True unity is one that is lived out. Not just words and meetings, but joint action. People will speak ill of it, and not all will want to come along, but it is how the world will be won. In mission together.
What I have to say here may be difficult for people unfamiliar with the Stone-Campbell Movement of churches to understand, but I hope it has some value for all readers. It’s a brief version of how I walked between the a cappella churches and instrumental churches in study and mission for a time. This post was inspired by a post entitled “Unity and Mission” and by the story of an exchange of Bibles at the North American Christian Convention.
Raised Catholic, I found my way into the independent Christian colleges via a Bible college and supply preaching.
In 1996 I was renting a house in Moberly, Missouri with four other men, and come spring one of the fellows asked if I wanted to go with him to the Tulsa Workshop. He explained that this was a major convention of the a cappella churches, and he wanted to attend to see the group “Acappella” in concert. He was a big fan. I agreed, mostly just curious and wanting to get out of town a little.
We had a good trip, and it was the first trip of many to the Tulsa Workshop for me. I attended every year through 2000. The main positive was that it opened the door for me to get to know the a cappella churches of Christ, forming contacts that helped me along the way later. Mostly, it got me past an imaginary barrier, and showed me that there could be working relationships across the movement.
In 1997 I went to Brazil and sensed God’s call on my life to mission. Though with instrumental churches there and then, when I returned I applied to Harding University and enrolled in the Harding School of Biblical Studies so I could finish my degree in two years. The program requires that all students go on an overseas evangelistic campaign with the group at least once during the two years. There was one such excursion per year. Imagine my surprise when, the day I arrived to complete my enrollment, I notice a sign on the break room bulletin board which read: “Come with us to Brazil!” Yes, the campaign destination was to be Brazil that year. The first time in HSBS history. And yes, of course I went.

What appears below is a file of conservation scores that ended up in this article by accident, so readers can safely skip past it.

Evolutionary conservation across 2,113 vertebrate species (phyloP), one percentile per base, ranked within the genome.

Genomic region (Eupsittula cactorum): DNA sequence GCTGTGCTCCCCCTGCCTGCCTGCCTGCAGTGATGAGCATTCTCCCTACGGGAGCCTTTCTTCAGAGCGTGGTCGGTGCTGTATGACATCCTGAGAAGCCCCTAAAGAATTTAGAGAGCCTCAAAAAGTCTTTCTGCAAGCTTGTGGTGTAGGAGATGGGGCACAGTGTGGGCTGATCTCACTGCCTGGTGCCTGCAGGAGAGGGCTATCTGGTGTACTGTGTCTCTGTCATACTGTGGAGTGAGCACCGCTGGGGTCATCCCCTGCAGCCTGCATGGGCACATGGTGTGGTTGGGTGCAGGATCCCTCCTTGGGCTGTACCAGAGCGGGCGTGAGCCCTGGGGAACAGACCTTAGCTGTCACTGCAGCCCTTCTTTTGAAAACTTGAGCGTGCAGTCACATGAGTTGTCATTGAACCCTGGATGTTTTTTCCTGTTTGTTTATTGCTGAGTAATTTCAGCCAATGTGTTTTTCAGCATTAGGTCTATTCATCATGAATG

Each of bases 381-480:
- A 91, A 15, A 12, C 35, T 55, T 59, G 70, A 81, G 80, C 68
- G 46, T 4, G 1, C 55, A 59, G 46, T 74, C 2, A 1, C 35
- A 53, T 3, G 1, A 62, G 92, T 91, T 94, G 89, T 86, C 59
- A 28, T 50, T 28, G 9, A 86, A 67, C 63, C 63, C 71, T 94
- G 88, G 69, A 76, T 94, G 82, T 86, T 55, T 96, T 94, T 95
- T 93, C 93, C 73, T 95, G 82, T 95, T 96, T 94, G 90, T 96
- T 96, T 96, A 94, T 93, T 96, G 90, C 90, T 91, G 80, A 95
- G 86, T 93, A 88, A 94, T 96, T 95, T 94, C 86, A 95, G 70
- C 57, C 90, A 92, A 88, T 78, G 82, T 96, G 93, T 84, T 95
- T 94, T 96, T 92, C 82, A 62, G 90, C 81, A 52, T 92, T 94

In Brazil again in 1998 I became familiar with the work of the a cappella churches of Christ in Brazil. The love and devotion of the brethren there inspired me. The HSBS group was also captivated, so much so that the next year HSBS returned to Brazil. And, of course, I went again.
All of these mission trips were funded by instrumental Christian Churches and Churches of Christ. Some churches and individuals even sent assistance to help me through college.
On December 18, 1999 I graduated from Harding with a Bachelor of Ministry. The very next day I was ordained to the Christian ministry by the elders of a Christian Church. Both certificates hang on the wall next to my desk at home.
In 2000 I went on an exploratory trip to Brazil, and it was then that I married my wonderful wife, Christiane. She was a baptized member of the church of Christ in Uberlandia, a young church established only a few years earlier, and originally composed exclusively of women. The next year, in 2001, we were wed in Brazil and I began my life as a bi-vocational missionary teaching English at a private language school and receiving support from Christian churches in the United States to help establish churches of Christ in Brazil.
From time to time the topic of instruments in worship came up, but of course I argued against their inclusion on the grounds of unity and conscience. There was never any controversy regarding the subject while I was there.
My point is this: Unity is something lived. Liberal ecumenical unity fails because it amounts to least-common-denominator Christianity that only appeals to denominational bureaucrats. Fundamentalist unity based on everyone agreeing on everything is unrealistic and impractical. The only functional unity is one that is catholic in that it seeks what is universal to all while also being sensitive to the consciences of the few.